Wednesday, April 30, 2014

Driving 101: Interacting with Bicyclists

This month, as we continue our ongoing Driving 101 series, I want to focus on interactions with one of the other primary forms of road users, cyclists. Despite being a more vulnerable road user, cyclists are in a rather unique position to be both a benefit and a challenge for drivers. They are a benefit in that the more cyclists there are, the fewer drivers there are clogging up our roads in their individual cars. However, they present a unique challenge in that they tend to travel at average speeds that are less than cars while in motion, but because of their narrow width, have the ability to move in-between other vehicles and catch up when cars are stuck in traffic. As an automotive enthusiast, I want to see more cyclists on the road to help reduce congestion. As a cycling enthusiast, I want to see greater awareness of cyclists and their rights from my fellow drivers.

To start, cyclists are considered vehicles in just about every single place in the US. This means that they are allowed to lawfully make use of the full width of a travel lane if it is necessary to do so for their safety. This also means that when interacting with them, drivers should treat them the same way they would another car, avoiding all of the usual illegal behaviors such as tailgaiting, but also give them extra space because they are much more vulnerable.

That is the most important fact to remember: bicyclists are much more vulnerable than the occupants of a car and thus extra care should be taken when interacting with them.

Since cyclists are allowed to take a full lane, but are less protected than a car, it is important for drivers to maintain a buffer around a cyclist at all times. For instance, if you are going to pass a cyclist, at a minimum, give them 3-feet of room when making the pass or, if possible, change lanes entirely so allow them full use of the lane they are occupying. If there is not another lane and there is not enough room to provide 3-feet of clearance, then reduce your speed and remain behind the cyclist at a safe distance until there is sufficient room to make a safe pass. A close pass may not seem like much to you as a driver cocooned inside a car, but to a cyclist the turbulence created by a car passing too closely at speed can be disorienting and even potentially dangerous.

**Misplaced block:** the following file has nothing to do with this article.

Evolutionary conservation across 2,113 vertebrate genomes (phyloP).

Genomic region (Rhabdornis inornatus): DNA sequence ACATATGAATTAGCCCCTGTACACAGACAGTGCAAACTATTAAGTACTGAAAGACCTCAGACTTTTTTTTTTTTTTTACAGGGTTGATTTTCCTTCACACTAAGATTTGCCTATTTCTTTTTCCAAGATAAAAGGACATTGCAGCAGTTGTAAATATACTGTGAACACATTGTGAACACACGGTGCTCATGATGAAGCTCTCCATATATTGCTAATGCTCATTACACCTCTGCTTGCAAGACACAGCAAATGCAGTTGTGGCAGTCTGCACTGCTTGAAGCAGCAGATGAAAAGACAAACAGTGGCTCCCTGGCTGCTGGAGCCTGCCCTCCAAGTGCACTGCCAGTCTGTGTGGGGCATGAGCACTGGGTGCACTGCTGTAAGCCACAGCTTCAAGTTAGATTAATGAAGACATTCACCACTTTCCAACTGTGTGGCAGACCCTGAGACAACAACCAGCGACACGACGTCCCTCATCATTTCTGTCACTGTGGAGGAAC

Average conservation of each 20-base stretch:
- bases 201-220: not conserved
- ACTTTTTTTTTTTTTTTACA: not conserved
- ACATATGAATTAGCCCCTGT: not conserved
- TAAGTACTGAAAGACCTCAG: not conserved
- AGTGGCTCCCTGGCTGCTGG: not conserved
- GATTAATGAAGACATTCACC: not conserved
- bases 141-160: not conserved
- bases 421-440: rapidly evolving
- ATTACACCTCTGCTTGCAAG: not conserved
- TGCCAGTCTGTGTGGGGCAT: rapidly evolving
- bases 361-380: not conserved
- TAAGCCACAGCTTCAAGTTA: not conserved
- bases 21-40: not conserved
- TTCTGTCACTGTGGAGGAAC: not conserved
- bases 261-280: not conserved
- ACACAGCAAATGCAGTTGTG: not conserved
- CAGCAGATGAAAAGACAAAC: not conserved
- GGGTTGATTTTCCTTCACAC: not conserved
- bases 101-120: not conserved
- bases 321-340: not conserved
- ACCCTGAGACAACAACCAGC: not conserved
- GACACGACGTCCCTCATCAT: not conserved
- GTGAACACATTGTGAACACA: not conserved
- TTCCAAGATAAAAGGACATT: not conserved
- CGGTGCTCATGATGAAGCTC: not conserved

Another frequent situation takes place when making a right turn. Since many cities that have bike lanes force drivers to cross over the bike lanes to enter a right-turn lane, it is important to pay extra attention for cyclists as you approach the turn lane. Just as you should when executing any lane change, an over-the-shoulder check for other vehicles, including cyclists, should be done before moving into the lane. The same applies for any right turn into a drive-way or intersection and absolutely if preparing to parallel park. If a bike lane is present, mentally keep track if you pass a cyclist and make sure that you look for them again before executing any of the above maneuvers. Most importantly of all, use your turn signals!

Speaking of parallel parking, if you cross over a bike lane to enter a parallel parking space, take extra care to check your mirrors as well as do a head check to make sure that there is not a cyclist approaching before opening your driver's door. The same should apply anyway in regular traffic flow, but extra precaution should be taken to look for cyclists. Getting "doored" is one of those things that every cyclist fears and is part of the reason why many cyclists ride as far away from the curb as possible when there are bike lanes and why many cyclists take up extra lane space when riding near parked cars.

Finally, when traffic is at a stop, it is not unusual for bicycle traffic to be able to continue to flow freely between cars parked along the side of the road and traffic stopped in the middle of the road. Take extra care to remember this and give cyclists extra room to maneuver. They will be appreciative of the space and by keeping them moving, it prevents them from taking up precious room in the general flow of traffic.

All of the situations mentioned here are extremely common, especially in major cities, which are seeing a resurgence of interest in cycling as a regular mode of transportation. If we as drivers do more to cooperate with cyclists, then more people will ride, leading to improved cycling infrastructure that will help keep reduce confrontations between cars and cyclists. Plus, as I mentioned earlier, the more people who cycle, the fewer people who drive. The reduced congestion can only be a good thing.

Tags:  automotive, bicycle, cycling, driver education